In April 2010, Dent introduced a resolution urging the U.S. State Department to issue a Certificate of Loss of Nationality to Anwar al-Awlaki. He said al-Awlaki "preaches a culture of hate" and had been a functioning member of al-Qaeda "since before 9/11", and had effectively renounced his citizenship by engaging in treasonous acts.
In April 2011, Dent voted in favor of a 2012 budget proposal authored by Paul Ryan entitled The Path to Prosperity, which included several controversial changes to both health care and tax policy. Dent said of the bill that, "It's a serious, sober document...There are some things in there that I think are interesting."
In January 2012, Dent co-sponsored the Enemy Expatriation Act with Senator Joe Lieberman. The proposal would allow the United States government to strip U.S. citizens of their citizenship without requiring that the citizen have been convicted of a crime.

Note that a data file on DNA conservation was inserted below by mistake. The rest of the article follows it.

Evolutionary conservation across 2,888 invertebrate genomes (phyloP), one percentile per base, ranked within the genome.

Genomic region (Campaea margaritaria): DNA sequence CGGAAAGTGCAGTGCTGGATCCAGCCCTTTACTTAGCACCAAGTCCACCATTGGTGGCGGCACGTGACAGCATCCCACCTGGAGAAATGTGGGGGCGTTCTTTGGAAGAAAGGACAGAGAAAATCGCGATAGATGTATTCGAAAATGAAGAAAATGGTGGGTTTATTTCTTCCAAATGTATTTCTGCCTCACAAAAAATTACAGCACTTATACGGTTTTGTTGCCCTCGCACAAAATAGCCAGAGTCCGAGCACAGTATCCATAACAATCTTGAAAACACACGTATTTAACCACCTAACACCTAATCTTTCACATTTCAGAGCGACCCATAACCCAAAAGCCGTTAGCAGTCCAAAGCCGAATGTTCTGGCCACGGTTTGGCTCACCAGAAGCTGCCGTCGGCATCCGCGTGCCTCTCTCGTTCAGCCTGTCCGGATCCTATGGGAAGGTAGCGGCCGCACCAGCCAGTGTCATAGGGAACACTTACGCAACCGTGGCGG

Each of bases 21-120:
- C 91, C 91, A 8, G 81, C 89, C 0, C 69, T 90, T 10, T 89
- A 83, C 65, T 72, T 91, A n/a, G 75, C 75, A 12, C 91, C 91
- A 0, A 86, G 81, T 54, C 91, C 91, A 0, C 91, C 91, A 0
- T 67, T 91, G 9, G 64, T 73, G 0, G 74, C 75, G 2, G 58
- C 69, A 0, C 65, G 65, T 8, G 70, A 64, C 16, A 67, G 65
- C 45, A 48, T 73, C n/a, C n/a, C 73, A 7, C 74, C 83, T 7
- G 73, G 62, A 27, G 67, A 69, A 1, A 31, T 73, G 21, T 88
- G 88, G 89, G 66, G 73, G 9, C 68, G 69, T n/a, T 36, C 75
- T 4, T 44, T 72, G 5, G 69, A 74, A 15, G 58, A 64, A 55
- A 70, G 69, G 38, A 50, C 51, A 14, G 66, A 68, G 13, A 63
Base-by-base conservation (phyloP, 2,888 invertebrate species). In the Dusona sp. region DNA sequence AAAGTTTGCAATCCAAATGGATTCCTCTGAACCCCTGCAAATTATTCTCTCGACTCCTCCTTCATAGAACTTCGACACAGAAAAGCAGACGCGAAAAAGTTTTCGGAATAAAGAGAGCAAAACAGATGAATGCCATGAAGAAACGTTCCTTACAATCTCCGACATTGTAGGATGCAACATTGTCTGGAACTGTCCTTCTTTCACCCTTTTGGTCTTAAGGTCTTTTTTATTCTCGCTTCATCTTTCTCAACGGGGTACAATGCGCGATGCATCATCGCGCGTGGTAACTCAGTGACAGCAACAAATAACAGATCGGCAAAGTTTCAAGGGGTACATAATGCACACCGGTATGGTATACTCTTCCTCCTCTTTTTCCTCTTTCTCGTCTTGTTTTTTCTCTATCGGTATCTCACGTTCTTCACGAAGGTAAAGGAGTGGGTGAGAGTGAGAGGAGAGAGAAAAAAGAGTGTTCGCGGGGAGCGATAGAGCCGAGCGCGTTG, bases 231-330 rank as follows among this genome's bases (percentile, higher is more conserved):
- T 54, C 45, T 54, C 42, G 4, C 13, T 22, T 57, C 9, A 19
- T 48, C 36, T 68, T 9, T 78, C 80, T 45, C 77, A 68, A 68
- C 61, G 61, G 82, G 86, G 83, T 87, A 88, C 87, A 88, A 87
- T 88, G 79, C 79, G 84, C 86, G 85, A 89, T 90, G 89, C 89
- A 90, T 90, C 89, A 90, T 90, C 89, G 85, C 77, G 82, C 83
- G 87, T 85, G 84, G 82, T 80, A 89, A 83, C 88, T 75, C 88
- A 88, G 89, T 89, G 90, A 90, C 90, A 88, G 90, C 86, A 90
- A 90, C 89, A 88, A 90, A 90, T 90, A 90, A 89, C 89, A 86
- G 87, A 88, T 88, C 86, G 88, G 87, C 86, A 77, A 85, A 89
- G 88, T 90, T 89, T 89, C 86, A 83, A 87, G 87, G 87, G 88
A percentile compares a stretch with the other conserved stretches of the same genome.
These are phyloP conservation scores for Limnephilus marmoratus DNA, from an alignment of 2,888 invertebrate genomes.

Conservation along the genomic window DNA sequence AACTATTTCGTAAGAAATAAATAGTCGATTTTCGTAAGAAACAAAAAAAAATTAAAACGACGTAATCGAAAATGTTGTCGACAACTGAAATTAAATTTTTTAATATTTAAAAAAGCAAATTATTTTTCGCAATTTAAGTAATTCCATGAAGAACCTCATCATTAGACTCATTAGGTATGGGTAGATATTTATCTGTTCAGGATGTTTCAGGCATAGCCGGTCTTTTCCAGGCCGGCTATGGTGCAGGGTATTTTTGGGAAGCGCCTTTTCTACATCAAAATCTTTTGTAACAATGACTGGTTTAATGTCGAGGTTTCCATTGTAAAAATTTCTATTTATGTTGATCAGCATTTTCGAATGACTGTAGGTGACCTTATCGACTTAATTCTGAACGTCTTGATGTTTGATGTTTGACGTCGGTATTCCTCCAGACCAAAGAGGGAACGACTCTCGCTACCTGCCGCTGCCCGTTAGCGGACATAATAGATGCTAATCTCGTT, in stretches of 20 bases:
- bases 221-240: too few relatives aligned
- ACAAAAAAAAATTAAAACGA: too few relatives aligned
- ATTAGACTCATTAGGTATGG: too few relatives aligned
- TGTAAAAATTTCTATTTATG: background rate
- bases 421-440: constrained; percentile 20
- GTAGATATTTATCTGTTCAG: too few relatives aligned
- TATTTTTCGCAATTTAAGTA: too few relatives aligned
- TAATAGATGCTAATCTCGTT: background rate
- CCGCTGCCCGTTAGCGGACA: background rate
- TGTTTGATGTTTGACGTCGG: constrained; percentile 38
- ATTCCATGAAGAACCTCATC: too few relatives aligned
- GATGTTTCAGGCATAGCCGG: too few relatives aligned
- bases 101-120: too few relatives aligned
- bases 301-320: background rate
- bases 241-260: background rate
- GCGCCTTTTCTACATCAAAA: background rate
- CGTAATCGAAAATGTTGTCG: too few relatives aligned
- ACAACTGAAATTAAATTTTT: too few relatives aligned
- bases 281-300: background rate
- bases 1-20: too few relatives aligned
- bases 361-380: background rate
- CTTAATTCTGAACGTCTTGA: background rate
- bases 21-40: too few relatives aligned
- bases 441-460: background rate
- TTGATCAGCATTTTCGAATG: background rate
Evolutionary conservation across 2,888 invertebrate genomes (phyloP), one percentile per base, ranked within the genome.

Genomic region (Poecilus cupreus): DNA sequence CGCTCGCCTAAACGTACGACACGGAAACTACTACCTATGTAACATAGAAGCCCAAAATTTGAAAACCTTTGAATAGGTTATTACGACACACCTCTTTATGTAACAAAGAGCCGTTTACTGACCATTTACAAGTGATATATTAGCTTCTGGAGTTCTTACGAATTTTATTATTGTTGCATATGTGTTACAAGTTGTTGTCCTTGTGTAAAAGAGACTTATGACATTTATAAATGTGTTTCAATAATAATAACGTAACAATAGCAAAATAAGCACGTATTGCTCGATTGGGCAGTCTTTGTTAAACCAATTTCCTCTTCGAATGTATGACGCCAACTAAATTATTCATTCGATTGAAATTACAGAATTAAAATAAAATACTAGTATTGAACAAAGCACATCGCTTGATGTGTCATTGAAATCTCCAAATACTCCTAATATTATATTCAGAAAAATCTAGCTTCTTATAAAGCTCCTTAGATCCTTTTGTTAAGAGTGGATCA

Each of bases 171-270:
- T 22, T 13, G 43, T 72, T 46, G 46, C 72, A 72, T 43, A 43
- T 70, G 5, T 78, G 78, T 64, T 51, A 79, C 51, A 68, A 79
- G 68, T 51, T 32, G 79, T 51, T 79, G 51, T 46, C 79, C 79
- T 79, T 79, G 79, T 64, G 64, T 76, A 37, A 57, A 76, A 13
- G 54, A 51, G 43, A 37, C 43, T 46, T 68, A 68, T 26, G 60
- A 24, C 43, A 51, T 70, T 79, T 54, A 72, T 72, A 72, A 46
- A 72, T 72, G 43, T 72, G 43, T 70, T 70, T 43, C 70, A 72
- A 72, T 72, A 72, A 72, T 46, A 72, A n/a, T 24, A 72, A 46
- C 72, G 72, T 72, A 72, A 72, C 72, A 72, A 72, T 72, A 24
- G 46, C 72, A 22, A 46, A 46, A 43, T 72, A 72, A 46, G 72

At the start of the 112th Congress, Dent received a new position on the coveted House Appropriations Committee, and continues to serve on the House Ethics Committee.
In June 2013, Dent decided to co-sponsor the Safe Schools Improvement Act (SSIA), a bill that would require schools and districts to adopt policies specifically prohibiting bullying and harassment against all students, including LGBT young people. Dent is known for his efforts to promote LGBT equality throughout the nation.
- Committee on Appropriations
- Committee on Ethics
- Congressional Arts Caucus
In 2014, Dent introduced a bill to give states more flexibility in how they provide health insurance to children from families between 100 and 133 of the federal poverty level, according to Ripon Advance.
|2004||Charlie Dent||Republican||59%||Joe Driscoll||Democratic||39%||Frank Gonzalez||Libertarian||1%||Greta Browne||Green Party||1%|
|2006||Charlie Dent (inc.)||Republican||54%||Charles Dertinger||Democratic||43%||Greta Browne||Green Party||3%|
|2008||Charlie Dent (inc.)||Republican||59%||Sam Bennett||Democratic||41%|
|2010||Charlie Dent (inc.)||Republican||54%||John Callahan||Democratic||39%||Jake Towne||Independent||7%|
|2012||Charlie Dent (inc.)||Republican||57%||Rick Daugherty||Democratic||43%|
Dent is married to Pamela Dent and has three children.